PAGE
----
MEMORANDUM-DECISION and ORDER
Plaintiffs commenced this action in the Supreme Court of New York in Albany County on March 21, 2008. Dkt. No. 1-2. On February 17, 2009, Plaintiffs then served a Complaint on Defendants, asserting claims of professional malpractice, fraudulent misrepresentation, aiding and abetting fraud, aiding and abetting a breach of fiduciary duty, and conspiracy in violation of the Racketeering Influence and Corrupt Organizations Act under section 1962(d) of that Act on February 17, 2009. Dkt. No. 1-5 ("Complaint"). Defendants then removed the action to the United States District Court for the Northern District of New York on March 6, 2009. Dkt. No. 1.
On May 12, 2010, the Court issued a Memorandum-Decision and Order (Dkt. No. 18) ("May 2010 Order"), granting, in part, Defendants' Motion to dismiss Plaintiffs' Complaint. See Dkt. No. 5. To the extent that Plaintiffs' negligence claim was predicated on Defendants' conduct prior to March 21, 2005, the Court found that the claim was time-barred, and dismissed it with prejudice. See May 2010 Order. The Court dismissed Plaintiffs' negligence claim without prejudice to the extent it was predicated on Defendants' conduct after March 21, 2005, and granted Plaintiffs file an amended complaint. Id. The Court also dismissed Plaintiffs' remaining claims. Id.
Plaintiffs then filed a Motion for leave to appeal, seeking either (1) entry of a final judgment with respect to the time-barred negligence claims, or (2) certification of an interlocutory appeal challenging dismissal of those claims. See Dkt. No. 20. The Court denied Plaintiffs' Motion in a Memorandum-Decision and Order issued January 4, 2011. Dkt. No. 23 ("January 2011 Order"). On January 14, 2011, Plaintiffs filed an Amended Complaint with the Court. Dkt. No. 24 ("Amended Complaint").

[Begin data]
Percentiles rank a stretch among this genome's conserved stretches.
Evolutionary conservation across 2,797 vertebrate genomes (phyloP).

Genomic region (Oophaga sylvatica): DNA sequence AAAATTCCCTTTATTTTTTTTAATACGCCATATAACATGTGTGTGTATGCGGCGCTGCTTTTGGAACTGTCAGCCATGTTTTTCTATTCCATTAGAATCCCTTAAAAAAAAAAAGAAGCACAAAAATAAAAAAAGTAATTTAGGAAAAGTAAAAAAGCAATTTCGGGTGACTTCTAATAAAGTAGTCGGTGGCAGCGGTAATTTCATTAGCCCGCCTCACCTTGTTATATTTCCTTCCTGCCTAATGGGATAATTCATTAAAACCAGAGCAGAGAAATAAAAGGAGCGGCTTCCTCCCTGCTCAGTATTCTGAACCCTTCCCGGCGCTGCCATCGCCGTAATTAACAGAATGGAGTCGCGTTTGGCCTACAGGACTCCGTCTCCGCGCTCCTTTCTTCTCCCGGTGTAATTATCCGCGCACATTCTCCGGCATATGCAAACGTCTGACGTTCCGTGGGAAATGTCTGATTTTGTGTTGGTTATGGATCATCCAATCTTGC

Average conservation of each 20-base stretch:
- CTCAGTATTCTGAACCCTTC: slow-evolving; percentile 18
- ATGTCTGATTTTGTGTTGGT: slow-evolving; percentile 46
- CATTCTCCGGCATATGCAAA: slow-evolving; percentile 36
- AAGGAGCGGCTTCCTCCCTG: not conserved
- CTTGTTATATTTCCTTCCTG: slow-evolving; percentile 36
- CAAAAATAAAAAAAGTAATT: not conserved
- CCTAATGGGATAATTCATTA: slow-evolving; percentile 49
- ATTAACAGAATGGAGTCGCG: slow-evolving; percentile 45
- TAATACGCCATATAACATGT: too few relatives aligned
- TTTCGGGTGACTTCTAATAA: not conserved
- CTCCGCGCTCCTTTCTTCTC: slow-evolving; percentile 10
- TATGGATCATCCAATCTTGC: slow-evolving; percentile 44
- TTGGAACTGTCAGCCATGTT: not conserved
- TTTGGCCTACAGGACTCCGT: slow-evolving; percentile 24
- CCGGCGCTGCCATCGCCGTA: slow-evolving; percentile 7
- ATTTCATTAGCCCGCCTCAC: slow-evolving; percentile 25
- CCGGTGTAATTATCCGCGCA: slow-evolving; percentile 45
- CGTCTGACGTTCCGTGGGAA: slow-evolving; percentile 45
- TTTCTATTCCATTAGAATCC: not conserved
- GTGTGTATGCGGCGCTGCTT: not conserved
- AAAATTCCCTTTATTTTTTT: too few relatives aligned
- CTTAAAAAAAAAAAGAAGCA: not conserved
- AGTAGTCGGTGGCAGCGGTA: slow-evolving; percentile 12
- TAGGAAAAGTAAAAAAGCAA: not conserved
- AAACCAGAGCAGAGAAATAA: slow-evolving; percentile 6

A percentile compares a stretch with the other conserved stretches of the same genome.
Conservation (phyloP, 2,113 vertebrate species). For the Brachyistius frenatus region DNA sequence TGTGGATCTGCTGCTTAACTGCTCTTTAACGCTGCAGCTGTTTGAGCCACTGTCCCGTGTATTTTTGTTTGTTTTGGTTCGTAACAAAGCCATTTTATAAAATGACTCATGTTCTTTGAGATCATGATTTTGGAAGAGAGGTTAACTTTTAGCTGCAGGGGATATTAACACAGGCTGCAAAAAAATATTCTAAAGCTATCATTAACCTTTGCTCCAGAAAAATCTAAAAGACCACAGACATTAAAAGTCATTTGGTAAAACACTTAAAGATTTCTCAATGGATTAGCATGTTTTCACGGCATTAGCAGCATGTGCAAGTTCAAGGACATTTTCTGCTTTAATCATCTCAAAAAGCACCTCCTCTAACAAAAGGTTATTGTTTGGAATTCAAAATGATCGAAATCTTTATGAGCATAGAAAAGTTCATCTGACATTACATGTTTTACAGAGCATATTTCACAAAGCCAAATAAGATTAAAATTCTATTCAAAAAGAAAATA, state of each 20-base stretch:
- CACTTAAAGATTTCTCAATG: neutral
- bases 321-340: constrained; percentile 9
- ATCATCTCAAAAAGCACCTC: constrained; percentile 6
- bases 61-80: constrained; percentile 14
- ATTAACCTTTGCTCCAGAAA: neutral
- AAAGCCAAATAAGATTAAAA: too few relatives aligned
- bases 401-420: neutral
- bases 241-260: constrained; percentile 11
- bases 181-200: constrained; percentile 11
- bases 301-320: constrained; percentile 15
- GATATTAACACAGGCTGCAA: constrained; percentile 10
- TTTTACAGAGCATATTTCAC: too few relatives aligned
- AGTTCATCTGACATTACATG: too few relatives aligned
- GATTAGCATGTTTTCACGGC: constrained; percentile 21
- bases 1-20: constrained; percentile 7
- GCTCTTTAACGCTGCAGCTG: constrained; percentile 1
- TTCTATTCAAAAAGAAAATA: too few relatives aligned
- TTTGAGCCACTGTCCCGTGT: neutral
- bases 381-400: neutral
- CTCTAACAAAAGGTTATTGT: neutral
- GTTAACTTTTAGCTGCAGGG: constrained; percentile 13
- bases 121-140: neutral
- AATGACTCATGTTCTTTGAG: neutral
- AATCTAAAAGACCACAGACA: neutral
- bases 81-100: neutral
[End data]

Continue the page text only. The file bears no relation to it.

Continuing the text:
Presently before the Court is Defendants' Motion to dismiss the Amended Complaint in its entirety. Dkt. No. 25 ("Motion"). Plaintiffs filed an Opposition to this Motion on February 15, 2011, and Defendants filed a Reply on February 22, 2011. Dkts. No. 26 ("Plaintiffs' Opposition"); 27 ("Defendants' Reply"). For the reasons that follow, Defendants' Motion is denied.
The Court assumes the parties' familiarity with the facts underlying this action. For a more complete statement of the facts, reference is made to the May 2010 Order, the January 2011 Order, and the Amended Complaint.
Plaintiffs Richard J. Abramo, Robert V. Brown, and John A. Tomassetti (collectively, "Plaintiffs") are former owners of Tougher Industries, Inc. ("Tougher"), a closely held New York corporation that operated as a general contractor. Am. Compl. ¶¶ 11-12, 15. Along with non-party Steven Shaw ("Shaw"), the Plaintiffs obtained all capital stock in Tougher on or around September 22, 2003. Id. ¶ 14. Plaintiffs' ownership interest in the company continued until December 31, 2005, at which time Plaintiffs sold all of their shares to Shaw. Id. ¶ 18. In the intervening period, Plaintiffs held positions on the Tougher board of directors, and Shaw served as the company's president. Id. ¶¶ 19-20. According to Plaintiffs, Shaw employed Defendant Teal, Becker, and Chiaramonte, CPA's, P.C. ("TBC") to provide various accounting-related services to Tougher between September 2003 and December 2005. Id. ¶¶ 21-23. Plaintiffs further allege that Defendant James W. Drislane, C.P.A. ("Drislane") was the principal accountant providing these services. Id. ¶ 23.